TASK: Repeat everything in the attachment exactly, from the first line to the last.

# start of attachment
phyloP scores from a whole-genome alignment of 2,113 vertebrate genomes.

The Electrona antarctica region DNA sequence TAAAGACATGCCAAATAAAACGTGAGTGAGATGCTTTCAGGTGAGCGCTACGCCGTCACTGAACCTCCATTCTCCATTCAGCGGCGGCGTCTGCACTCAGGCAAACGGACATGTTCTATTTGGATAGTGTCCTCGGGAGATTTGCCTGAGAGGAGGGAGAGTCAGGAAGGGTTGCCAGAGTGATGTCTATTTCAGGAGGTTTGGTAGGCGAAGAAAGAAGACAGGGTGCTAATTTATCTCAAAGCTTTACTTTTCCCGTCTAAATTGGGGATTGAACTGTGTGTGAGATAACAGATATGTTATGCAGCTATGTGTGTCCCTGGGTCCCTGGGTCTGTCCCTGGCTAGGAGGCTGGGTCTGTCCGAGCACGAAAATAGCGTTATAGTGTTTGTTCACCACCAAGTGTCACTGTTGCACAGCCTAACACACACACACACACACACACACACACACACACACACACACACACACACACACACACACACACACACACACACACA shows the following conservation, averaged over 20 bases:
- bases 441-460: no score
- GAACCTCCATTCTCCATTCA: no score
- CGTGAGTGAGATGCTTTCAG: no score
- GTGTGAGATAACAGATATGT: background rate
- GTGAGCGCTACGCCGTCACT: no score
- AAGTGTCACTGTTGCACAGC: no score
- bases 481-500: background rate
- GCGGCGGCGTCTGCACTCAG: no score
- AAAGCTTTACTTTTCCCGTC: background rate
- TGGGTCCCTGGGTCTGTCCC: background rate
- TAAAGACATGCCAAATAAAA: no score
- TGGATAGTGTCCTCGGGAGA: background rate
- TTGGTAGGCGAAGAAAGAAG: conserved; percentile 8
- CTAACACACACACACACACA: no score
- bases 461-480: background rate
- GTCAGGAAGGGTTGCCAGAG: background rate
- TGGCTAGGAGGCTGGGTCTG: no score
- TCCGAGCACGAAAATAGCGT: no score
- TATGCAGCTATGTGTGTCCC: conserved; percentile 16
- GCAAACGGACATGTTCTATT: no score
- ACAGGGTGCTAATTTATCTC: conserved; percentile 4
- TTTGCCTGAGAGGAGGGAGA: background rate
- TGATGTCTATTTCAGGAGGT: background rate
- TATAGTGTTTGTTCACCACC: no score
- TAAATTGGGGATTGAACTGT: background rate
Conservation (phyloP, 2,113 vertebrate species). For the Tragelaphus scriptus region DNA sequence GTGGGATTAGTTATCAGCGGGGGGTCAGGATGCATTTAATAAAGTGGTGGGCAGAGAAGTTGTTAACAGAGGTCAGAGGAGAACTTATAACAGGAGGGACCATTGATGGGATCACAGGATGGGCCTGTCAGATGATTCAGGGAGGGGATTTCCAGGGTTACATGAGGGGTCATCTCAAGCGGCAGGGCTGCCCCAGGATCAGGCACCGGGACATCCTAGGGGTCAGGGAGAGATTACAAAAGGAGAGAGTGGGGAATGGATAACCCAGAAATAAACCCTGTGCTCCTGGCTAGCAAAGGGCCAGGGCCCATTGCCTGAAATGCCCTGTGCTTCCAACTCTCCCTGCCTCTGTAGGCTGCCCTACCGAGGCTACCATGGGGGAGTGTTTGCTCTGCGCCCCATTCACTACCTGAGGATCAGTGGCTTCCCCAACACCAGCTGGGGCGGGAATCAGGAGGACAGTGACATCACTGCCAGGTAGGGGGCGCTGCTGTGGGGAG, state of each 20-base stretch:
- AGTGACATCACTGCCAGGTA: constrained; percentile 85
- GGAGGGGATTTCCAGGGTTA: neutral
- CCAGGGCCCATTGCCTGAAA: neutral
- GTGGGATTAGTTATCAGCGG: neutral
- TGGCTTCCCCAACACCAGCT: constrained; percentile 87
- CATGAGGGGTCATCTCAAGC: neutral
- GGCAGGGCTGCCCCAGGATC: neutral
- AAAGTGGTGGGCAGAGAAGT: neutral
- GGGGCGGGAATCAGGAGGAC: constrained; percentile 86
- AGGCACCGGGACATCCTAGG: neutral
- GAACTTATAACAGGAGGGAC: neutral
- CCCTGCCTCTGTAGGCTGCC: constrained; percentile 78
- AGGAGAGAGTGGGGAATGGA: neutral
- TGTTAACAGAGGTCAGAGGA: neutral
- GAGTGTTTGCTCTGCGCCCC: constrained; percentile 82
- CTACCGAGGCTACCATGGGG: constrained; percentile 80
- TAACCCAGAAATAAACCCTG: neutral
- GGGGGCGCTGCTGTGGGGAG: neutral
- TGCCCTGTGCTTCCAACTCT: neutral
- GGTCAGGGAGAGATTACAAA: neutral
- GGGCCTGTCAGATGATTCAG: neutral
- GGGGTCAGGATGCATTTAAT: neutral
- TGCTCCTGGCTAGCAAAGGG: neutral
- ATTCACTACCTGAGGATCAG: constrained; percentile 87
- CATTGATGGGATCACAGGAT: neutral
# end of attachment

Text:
phyloP scores from a whole-genome alignment of 2,113 vertebrate genomes.

The Electrona antarctica region DNA sequence TAAAGACATGCCAAATAAAACGTGAGTGAGATGCTTTCAGGTGAGCGCTACGCCGTCACTGAACCTCCATTCTCCATTCAGCGGCGGCGTCTGCACTCAGGCAAACGGACATGTTCTATTTGGATAGTGTCCTCGGGAGATTTGCCTGAGAGGAGGGAGAGTCAGGAAGGGTTGCCAGAGTGATGTCTATTTCAGGAGGTTTGGTAGGCGAAGAAAGAAGACAGGGTGCTAATTTATCTCAAAGCTTTACTTTTCCCGTCTAAATTGGGGATTGAACTGTGTGTGAGATAACAGATATGTTATGCAGCTATGTGTGTCCCTGGGTCCCTGGGTCTGTCCCTGGCTAGGAGGCTGGGTCTGTCCGAGCACGAAAATAGCGTTATAGTGTTTGTTCACCACCAAGTGTCACTGTTGCACAGCCTAACACACACACACACACACACACACACACACACACACACACACACACACACACACACACACACACACACACACACACA shows the following conservation, averaged over 20 bases:
- bases 441-460: no score
- GAACCTCCATTCTCCATTCA: no score
- CGTGAGTGAGATGCTTTCAG: no score
- GTGTGAGATAACAGATATGT: background rate
- GTGAGCGCTACGCCGTCACT: no score
- AAGTGTCACTGTTGCACAGC: no score
- bases 481-500: background rate
- GCGGCGGCGTCTGCACTCAG: no score
- AAAGCTTTACTTTTCCCGTC: background rate
- TGGGTCCCTGGGTCTGTCCC: background rate
- TAAAGACATGCCAAATAAAA: no score
- TGGATAGTGTCCTCGGGAGA: background rate
- TTGGTAGGCGAAGAAAGAAG: conserved; percentile 8
- CTAACACACACACACACACA: no score
- bases 461-480: background rate
- GTCAGGAAGGGTTGCCAGAG: background rate
- TGGCTAGGAGGCTGGGTCTG: no score
- TCCGAGCACGAAAATAGCGT: no score
- TATGCAGCTATGTGTGTCCC: conserved; percentile 16
- GCAAACGGACATGTTCTATT: no score
- ACAGGGTGCTAATTTATCTC: conserved; percentile 4
- TTTGCCTGAGAGGAGGGAGA: background rate
- TGATGTCTATTTCAGGAGGT: background rate
- TATAGTGTTTGTTCACCACC: no score
- TAAATTGGGGATTGAACTGT: background rate
Conservation (phyloP, 2,113 vertebrate species). For the Tragelaphus scriptus region DNA sequence GTGGGATTAGTTATCAGCGGGGGGTCAGGATGCATTTAATAAAGTGGTGGGCAGAGAAGTTGTTAACAGAGGTCAGAGGAGAACTTATAACAGGAGGGACCATTGATGGGATCACAGGATGGGCCTGTCAGATGATTCAGGGAGGGGATTTCCAGGGTTACATGAGGGGTCATCTCAAGCGGCAGGGCTGCCCCAGGATCAGGCACCGGGACATCCTAGGGGTCAGGGAGAGATTACAAAAGGAGAGAGTGGGGAATGGATAACCCAGAAATAAACCCTGTGCTCCTGGCTAGCAAAGGGCCAGGGCCCATTGCCTGAAATGCCCTGTGCTTCCAACTCTCCCTGCCTCTGTAGGCTGCCCTACCGAGGCTACCATGGGGGAGTGTTTGCTCTGCGCCCCATTCACTACCTGAGGATCAGTGGCTTCCCCAACACCAGCTGGGGCGGGAATCAGGAGGACAGTGACATCACTGCCAGGTAGGGGGCGCTGCTGTGGGGAG, state of each 20-base stretch:
- AGTGACATCACTGCCAGGTA: constrained; percentile 85
- GGAGGGGATTTCCAGGGTTA: neutral
- CCAGGGCCCATTGCCTGAAA: neutral
- GTGGGATTAGTTATCAGCGG: neutral
- TGGCTTCCCCAACACCAGCT: constrained; percentile 87
- CATGAGGGGTCATCTCAAGC: neutral
- GGCAGGGCTGCCCCAGGATC: neutral
- AAAGTGGTGGGCAGAGAAGT: neutral
- GGGGCGGGAATCAGGAGGAC: constrained; percentile 86
- AGGCACCGGGACATCCTAGG: neutral
- GAACTTATAACAGGAGGGAC: neutral
- CCCTGCCTCTGTAGGCTGCC: constrained; percentile 78
- AGGAGAGAGTGGGGAATGGA: neutral
- TGTTAACAGAGGTCAGAGGA: neutral
- GAGTGTTTGCTCTGCGCCCC: constrained; percentile 82
- CTACCGAGGCTACCATGGGG: constrained; percentile 80
- TAACCCAGAAATAAACCCTG: neutral
- GGGGGCGCTGCTGTGGGGAG: neutral
- TGCCCTGTGCTTCCAACTCT: neutral
- GGTCAGGGAGAGATTACAAA: neutral
- GGGCCTGTCAGATGATTCAG: neutral
- GGGGTCAGGATGCATTTAAT: neutral
- TGCTCCTGGCTAGCAAAGGG: neutral
- ATTCACTACCTGAGGATCAG: constrained; percentile 87
- CATTGATGGGATCACAGGAT: neutral